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RAID set-up for Mac Pros

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Chris Tarroza
RAID set-up for Mac Pros
on Dec 16, 2013 at 4:33:27 am

The company I work for has some money left in the budget to upgrade my workstation. I work on HD/2K projects for broadcast TV and web. I have yet to touch 3K/4K but the boss says it COULD happen. I also work on multi-cam projects from time to time.

There's a good chunk of change for my upgrades, so budget is not an issue. At the same time, I don't want to scare them by giving them a bill of $20K+ of new toys (even though the budget is SUPPOSEDLY more than $20K!) I brought up getting a new Mac Pro. It MIGHT happen but we'll see. While there is a good amount of money, I don't want to go overboard just because I can. But hey, a new computer is a good thing.

I am very new to the world of RAIDs so please forgive my ignorance in this matter. Basically I have 2 options in terms of my upgrades, get the new Mac Pro (whenever it comes out) and set-up a RAID solution around that or stick with my current Mac Pro, a Quad-core 2012 model. I also have a Kona LHi plugged into the Mac Pro. Seeing how the new MP's have no PCI slots, I discovered the existence of thunderbolt expansion chassis for PCIe cards. Just not sure if i have the right one.

I did my share of research (aka googling) and came down to the following group of products. Group A for a new Mac Pro. Group B for my current gear.

Group A: New Mac Pro (thunderbolt 2 world)

• Pegasus 2 R4 8TB RAID Storage
Price: $1,499
• OWC Mercury Helios PCIe Thunderbolt Expansion Chassis (for KONA LHi)
Price: $349.99 USD

Group B: Current Gear

• G-SPEED eS Pro 8TB RAID Storage
Price: 1,899.95
• ATTO R680 x8 PCIe miniSAS RAID Controller (required for above product)
Price: $1,099.99

While anything larger than 8TB is nice, I think it would be overkill for what I need. That and the prices skyrocket when dealing with anything higher than 8TB.

My questions are these:

- For both options respectively, do I have all the required gear to actually get the RAID up and running?
- Are these the right products to go with? Overkill? Something better?

Thanks for your help!

Freelance Video Editor and Motion Designer
Toronto, CAN


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David Roth Weiss
Re: RAID set-up for Mac Pros
on Dec 16, 2013 at 8:50:07 pm
Last Edited By David Roth Weiss on Dec 16, 2013 at 8:51:17 pm

Hi Chris,

The length of your post is quite indicative of the complexity of the of the issues confronting you, because you not only require an immediate solution, but one that potentially addresses future- proofing as well.

I can certainly help you with all of these matters, but you seem to be 100% dead set on remaining in DIY (do it yourself) mode, in spite of the fact that you've written that 1) you're new to RAIDs, and 2) budget is not an issue.

Please be aware, the most expensive solution is the one that doesn't work as expected. And, you are truly delving into a domain best addressed with the assistance of trained professionals who configure, sell, service, and support these solutions.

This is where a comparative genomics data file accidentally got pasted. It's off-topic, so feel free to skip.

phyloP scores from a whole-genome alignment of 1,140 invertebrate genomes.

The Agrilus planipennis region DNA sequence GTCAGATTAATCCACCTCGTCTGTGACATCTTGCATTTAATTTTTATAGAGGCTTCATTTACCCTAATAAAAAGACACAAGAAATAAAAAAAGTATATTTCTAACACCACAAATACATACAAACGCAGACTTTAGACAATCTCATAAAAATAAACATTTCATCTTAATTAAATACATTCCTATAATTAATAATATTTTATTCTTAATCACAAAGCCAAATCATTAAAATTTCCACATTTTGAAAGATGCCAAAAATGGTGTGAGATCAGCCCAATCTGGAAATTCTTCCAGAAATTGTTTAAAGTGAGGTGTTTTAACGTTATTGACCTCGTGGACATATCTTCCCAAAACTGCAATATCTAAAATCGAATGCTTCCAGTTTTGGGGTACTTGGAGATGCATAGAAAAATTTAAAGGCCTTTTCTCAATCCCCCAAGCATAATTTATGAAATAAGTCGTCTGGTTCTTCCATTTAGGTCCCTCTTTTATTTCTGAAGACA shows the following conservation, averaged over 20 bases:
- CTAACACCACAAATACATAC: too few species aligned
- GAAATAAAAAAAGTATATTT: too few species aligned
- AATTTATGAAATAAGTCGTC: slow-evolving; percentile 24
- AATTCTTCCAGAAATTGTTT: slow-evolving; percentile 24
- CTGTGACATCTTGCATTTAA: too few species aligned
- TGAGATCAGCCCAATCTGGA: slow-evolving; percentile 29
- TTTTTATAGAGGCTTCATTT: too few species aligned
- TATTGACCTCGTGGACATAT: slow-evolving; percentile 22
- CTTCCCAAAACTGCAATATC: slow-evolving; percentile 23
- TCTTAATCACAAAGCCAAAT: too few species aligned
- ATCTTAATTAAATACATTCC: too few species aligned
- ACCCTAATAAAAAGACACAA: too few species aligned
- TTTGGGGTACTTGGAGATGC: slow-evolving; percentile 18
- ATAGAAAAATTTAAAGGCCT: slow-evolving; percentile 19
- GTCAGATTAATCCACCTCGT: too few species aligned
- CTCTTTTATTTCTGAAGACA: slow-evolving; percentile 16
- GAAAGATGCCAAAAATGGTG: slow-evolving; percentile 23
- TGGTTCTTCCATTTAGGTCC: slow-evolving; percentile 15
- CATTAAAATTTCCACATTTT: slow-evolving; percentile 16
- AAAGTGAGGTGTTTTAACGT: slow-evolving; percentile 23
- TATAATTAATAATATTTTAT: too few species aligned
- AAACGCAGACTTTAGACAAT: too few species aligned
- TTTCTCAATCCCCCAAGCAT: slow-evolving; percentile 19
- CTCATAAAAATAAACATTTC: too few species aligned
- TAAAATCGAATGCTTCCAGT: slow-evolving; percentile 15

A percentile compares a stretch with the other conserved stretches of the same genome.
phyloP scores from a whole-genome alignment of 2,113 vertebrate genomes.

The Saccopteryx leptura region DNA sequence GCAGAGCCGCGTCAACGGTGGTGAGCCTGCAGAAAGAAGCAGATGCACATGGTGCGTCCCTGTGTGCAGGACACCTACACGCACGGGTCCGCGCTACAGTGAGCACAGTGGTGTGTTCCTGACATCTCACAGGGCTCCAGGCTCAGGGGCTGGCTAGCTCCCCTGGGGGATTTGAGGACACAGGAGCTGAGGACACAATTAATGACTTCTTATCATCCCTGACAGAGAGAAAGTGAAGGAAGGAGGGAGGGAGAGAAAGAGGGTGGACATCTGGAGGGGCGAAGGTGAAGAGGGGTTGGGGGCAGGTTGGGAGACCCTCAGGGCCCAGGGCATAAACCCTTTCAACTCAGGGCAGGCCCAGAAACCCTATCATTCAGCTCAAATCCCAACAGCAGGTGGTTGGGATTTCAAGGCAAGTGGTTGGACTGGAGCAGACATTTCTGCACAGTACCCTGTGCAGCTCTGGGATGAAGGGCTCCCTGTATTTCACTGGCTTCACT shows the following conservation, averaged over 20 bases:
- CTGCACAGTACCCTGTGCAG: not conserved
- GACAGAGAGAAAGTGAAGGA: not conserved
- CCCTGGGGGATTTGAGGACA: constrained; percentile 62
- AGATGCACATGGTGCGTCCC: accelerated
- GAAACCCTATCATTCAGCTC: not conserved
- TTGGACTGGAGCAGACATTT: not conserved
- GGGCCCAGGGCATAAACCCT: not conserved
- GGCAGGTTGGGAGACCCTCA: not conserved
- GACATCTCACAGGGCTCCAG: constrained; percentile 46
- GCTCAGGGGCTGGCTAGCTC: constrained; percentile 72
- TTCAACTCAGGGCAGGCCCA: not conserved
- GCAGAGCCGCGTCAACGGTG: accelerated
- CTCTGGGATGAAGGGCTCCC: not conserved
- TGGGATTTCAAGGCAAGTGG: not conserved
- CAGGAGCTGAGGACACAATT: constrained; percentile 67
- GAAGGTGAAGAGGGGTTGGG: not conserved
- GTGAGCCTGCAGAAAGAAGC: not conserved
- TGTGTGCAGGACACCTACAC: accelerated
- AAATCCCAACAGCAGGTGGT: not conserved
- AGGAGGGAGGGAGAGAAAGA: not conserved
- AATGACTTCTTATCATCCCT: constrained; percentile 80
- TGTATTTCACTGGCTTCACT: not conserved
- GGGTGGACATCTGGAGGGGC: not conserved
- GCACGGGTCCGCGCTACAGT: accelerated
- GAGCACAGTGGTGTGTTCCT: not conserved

If you would like my help, and would like the full support of an entire team of professionals behind you, give me a jingle at 949/861-2709, and I'll be happy to help you.

David

David Roth Weiss
ProMax Systems
Burbank
DRW@ProMax.com

Sales | Integration | Support

David is a Creative COW contributing editor and a forum host of the Apple Final Cut Pro forum.


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Alex Gerulaitis
Re: RAID set-up for Mac Pros
on Dec 16, 2013 at 10:32:29 pm

[Chris Tarroza] "For both options respectively, do I have all the required gear to actually get the RAID up and running?"

Yes. One possible caveat: four drives may be a limiting factor: setting up RAID5 with just four drives make it slower (20-40%, sometimes more) vs. RAID0, and RAID6 (one of the best RAID levels) is not a viable option. Six or more drives is something I'd be looking for, especially if you have anything high bitrate on the horizon.

If you're only looking at RAID0 - then you're all set.

[Chris Tarroza] "Are these the right products to go with? Overkill? Something better?"

They're some of the best in their respective segments (4 bays); if you're looking for 8 or more bays, then perhaps one of the Areca / CineRAID boxes might be a better choice. ARC-8050 for instance is an 8-bay box with Thunderbolt I/O for $1.5K before you add drives, and very decent performance.

-- Alex Gerulaitis | Systems Engineer | DV411 - Los Angeles, CA


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Ricardo Reyes
Re: RAID set-up for Mac Pros
on Dec 16, 2013 at 10:41:52 pm
Last Edited By Ricardo Reyes on Dec 16, 2013 at 10:46:46 pm

Either option you listed will get you going. I would lean toward a Thunderbolt solution, it also looks more cost efficient in the end. But instead of a Thunderbolt PCIe expansion chassis for your KONA LHi card. The IoXT might be something to consider instead. That is unless you have legacy video devices that need to capture analog audio or video, then the expansion chassis will be your only choice.

Ricardo Reyes
Areca Technologies - US Channel
Ricardo@ArecaUS.com
http://www.Areca.com.tw

***** RAID is not a substitute for proper and regular backups *****



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Bob Zelin
Re: RAID set-up for Mac Pros
on Dec 17, 2013 at 3:25:48 am

I had no idea that OWC was making a PCIe expansion chassis !
I bet they come up with a Tbolt 2 version when Sonnet and Magma does.

Bob Zelin

Bob Zelin
Rescue 1, Inc.
maxavid@cfl.rr.com


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